David Mamet is best know as the playwright behind such award-winning plays as Glengarry Glen Ross, Speed-the-plow, and American Buffalo. Chicago is his fourth novel but his first in eighteen years. The winding plot follows newspaper reporter Mike Hodge as he attempts to solve a string of gang-related murders in the titular town during the 1920s. With help from his fellow reporter Clem Parlow, a black female madam named Peekaboo, and a host of colorful characters on both sides of the law, Hodge attempts to put together the pieces of a complex puzzle.
When Jewish restaurateur Jackie Weiss is gunned down inside his own establishment, the whole city writes it off as just another act of violence in a town divided in half by gangs, half Irish, half-Italian. But when Hodge can’t find a reason why anyone should want Jackie dead, he does what any good reporter would do? He starts asking questions.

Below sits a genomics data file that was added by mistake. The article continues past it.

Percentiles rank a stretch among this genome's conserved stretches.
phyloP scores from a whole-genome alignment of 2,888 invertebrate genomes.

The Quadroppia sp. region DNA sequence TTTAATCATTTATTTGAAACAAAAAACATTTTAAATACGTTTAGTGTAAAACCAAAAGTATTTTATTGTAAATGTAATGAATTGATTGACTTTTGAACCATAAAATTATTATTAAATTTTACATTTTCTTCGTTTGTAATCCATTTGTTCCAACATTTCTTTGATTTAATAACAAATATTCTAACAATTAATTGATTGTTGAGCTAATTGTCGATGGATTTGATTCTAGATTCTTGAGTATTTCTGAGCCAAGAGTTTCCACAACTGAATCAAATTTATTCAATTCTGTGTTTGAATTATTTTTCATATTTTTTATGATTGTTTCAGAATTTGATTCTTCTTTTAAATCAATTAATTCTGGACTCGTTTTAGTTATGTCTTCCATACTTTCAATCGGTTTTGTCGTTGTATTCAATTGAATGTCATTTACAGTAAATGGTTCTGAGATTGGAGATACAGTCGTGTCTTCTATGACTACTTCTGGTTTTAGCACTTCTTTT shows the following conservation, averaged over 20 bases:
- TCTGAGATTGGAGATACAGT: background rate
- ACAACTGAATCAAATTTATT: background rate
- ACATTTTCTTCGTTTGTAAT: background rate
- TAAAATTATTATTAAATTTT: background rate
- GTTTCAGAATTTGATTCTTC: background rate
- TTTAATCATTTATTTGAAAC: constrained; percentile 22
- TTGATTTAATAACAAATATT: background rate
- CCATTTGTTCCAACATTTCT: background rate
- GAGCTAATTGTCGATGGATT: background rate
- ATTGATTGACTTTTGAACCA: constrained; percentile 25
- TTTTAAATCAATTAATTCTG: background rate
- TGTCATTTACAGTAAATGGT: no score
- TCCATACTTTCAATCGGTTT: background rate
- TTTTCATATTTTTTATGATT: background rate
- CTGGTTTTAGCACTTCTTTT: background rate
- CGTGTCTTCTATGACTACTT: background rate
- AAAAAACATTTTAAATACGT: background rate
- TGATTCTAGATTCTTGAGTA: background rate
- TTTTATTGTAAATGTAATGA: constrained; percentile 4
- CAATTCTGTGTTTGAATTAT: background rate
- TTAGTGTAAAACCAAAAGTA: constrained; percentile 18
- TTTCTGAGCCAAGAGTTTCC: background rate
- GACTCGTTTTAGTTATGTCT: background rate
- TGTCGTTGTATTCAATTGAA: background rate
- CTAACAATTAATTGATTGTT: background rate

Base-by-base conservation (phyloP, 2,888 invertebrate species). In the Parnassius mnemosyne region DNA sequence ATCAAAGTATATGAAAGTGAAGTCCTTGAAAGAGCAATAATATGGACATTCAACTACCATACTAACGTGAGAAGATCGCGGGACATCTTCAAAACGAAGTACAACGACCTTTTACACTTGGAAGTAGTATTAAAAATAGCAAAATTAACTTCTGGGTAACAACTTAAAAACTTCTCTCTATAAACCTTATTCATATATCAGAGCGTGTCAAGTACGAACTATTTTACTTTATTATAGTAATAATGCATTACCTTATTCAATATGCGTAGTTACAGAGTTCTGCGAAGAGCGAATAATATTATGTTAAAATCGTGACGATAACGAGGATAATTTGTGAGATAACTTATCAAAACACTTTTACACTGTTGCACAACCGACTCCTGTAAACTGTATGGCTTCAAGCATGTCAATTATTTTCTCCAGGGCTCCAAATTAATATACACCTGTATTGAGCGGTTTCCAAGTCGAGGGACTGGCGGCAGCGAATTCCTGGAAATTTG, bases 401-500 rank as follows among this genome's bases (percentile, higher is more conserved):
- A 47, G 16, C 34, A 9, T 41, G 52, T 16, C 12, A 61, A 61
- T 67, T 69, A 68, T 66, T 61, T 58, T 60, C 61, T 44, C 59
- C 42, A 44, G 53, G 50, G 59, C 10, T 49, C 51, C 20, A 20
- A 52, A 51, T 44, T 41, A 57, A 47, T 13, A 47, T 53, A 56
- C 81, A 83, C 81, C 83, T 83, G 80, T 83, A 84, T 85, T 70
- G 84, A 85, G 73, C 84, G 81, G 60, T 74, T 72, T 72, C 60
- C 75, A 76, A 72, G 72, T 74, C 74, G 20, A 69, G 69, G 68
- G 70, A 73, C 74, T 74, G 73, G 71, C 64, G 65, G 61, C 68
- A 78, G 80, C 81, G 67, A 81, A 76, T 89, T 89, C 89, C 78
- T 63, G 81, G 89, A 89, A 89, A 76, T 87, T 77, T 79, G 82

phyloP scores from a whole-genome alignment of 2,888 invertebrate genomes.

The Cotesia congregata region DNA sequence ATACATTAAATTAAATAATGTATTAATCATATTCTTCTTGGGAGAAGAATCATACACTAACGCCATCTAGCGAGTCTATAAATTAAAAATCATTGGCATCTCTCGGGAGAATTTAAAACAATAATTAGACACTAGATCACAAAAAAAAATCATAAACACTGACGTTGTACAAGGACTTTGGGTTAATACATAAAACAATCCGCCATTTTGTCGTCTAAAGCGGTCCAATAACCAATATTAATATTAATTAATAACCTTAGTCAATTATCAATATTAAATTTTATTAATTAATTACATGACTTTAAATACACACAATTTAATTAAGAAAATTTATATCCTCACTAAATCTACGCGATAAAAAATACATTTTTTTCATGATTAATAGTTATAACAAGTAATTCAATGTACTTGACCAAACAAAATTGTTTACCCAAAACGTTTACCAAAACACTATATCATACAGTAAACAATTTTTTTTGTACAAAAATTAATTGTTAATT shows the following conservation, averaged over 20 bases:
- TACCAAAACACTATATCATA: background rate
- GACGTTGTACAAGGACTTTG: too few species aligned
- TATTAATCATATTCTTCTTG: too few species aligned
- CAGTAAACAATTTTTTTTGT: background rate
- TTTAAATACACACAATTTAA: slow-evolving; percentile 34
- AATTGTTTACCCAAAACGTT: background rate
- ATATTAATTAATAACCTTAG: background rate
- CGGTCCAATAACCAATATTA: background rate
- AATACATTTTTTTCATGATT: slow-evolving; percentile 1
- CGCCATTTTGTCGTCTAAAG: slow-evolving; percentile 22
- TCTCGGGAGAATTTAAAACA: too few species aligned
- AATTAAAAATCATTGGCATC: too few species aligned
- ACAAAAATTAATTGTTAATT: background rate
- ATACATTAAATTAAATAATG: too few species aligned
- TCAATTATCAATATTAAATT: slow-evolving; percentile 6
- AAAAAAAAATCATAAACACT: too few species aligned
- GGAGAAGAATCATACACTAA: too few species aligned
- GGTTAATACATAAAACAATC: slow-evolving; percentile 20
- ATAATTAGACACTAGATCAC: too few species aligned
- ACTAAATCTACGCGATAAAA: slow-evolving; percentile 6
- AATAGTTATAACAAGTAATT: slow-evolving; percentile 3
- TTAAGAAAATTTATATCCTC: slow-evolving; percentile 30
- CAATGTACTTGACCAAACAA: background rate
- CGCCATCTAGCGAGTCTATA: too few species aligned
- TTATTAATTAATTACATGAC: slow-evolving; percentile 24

Hodge’s investigation is anything but straightforward. Along the way there are the normal twists, turns and frustrations of the detective story. The case becomes tragically personal to Hodge and his psyche suffers. But amidst all the shooting and the dying, Mamet also leaves room for digressions, jokes, and absurdity.
Mamet’s style is definitely not for everyone, as the book’s low rating on Amazon proves. The scenes of looping dialogue and the detours into old reporter stories and myths could easily put off the reader who just wants to find out “whodunit.” But if you can let go and go along for the ride I think you’ll enjoy following Mike Hodge through hell and back, with a few side-trips along the way.